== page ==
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Sovereign Wealth Funds - April 05, 2012

What Asset-Liability Management Strategy for Sovereign Wealth Funds?

In a call for reaction to an EDHEC-Risk Institute study entitled “Asset-Liability Management Decisions for Sovereign Wealth Funds,” which was the foundation paper of the research chair endowed by Deutsche Bank, we asked sovereign investment practitioners about their views on the use of a dynamic ALM framework for SWF management.

This report shows that practitioners appreciate the value of the approach. As far as the inclusion of liabilities is concerned, respondents agree that this is an important aspect as 92% of the practitioners in the survey think that implicit liabilities should be taken into account in an integrated framework.

Clearly, practitioners see the need to manage the implicit liabilities and 70% of the survey respondents agree that a dynamic ALM framework provides a better understanding of optimal investment policy and risk management practices.

Some respondents express concerns regarding the implementation of the techniques in practice. In particular, individual SWFs have specific objectives and the investment approach has to be tailored to meet these objectives. Additional research into the application of ALM in the context of specific SWFs and, also, further education of SWFs would increase the adoption rate of the techniques.

In fact, while the fund separation property characterises the optimal investment policy, the structure of the building blocks (especially that of the endowment and liability hedging portfolios) would reflect the objectives and the constraints of each particular SWF.

Another obstacle mentioned by some respondents is that the ALM approach is generally viewed as a country level approach while SWFs may be managed separately from the rest of the state’s asset and liabilities. This indicates there is a need to engage multiple stakeholders in the management of state assets and liabilities, as well as a need to conduct further research into solutions tailored to particular models of corporate governance. In fact, integrated ALM does not require giving a single entity control of all assets and liabilities. Management of the sovereign assets and liabilities can continue along the existing administrative lines, whereby an SWF is given information about the state assets and liabilities beyond its control. Such an approach only requires change to the mandate of the SWF so that the sovereign assets and liabilities outside of its control are taken into account when defining the investment policy.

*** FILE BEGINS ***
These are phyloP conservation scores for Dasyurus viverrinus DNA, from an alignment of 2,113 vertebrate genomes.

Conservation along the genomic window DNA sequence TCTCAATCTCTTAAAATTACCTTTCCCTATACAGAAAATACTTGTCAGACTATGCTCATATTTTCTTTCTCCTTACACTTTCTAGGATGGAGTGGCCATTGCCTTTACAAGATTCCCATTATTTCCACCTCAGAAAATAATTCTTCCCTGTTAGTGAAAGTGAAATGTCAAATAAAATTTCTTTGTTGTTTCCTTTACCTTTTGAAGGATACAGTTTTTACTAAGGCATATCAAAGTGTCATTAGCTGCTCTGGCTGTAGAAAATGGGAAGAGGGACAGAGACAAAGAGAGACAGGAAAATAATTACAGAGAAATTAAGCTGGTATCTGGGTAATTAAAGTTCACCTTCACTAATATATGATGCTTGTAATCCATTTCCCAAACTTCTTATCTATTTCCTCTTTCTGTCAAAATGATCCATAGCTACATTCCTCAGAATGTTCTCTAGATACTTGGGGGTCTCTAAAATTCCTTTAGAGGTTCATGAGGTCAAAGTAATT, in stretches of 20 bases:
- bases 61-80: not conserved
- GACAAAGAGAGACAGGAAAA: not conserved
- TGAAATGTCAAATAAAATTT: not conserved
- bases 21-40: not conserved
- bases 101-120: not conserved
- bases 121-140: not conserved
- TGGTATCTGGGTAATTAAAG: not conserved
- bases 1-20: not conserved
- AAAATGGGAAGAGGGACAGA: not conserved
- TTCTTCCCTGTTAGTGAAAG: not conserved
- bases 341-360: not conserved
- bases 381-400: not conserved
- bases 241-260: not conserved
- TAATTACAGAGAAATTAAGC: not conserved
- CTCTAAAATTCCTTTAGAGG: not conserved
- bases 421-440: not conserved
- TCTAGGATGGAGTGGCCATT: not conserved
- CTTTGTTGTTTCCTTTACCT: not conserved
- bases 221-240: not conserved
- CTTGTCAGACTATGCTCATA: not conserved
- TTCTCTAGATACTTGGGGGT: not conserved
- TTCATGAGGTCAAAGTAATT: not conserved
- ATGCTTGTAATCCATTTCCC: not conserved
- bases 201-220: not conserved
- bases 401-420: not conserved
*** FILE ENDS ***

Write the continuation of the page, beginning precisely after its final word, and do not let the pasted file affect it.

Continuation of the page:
In summary, the general opinion expressed by the respondents is that the dynamic ALM approach has the potential to add value to SWF investment and risk management practices, and it should be explored by investors and their solution providers.

This research was produced as part of the Deutsche Bank research chair at EDHEC-Risk Institute on "Asset-Liability Management Techniques for Sovereign Wealth Fund Management."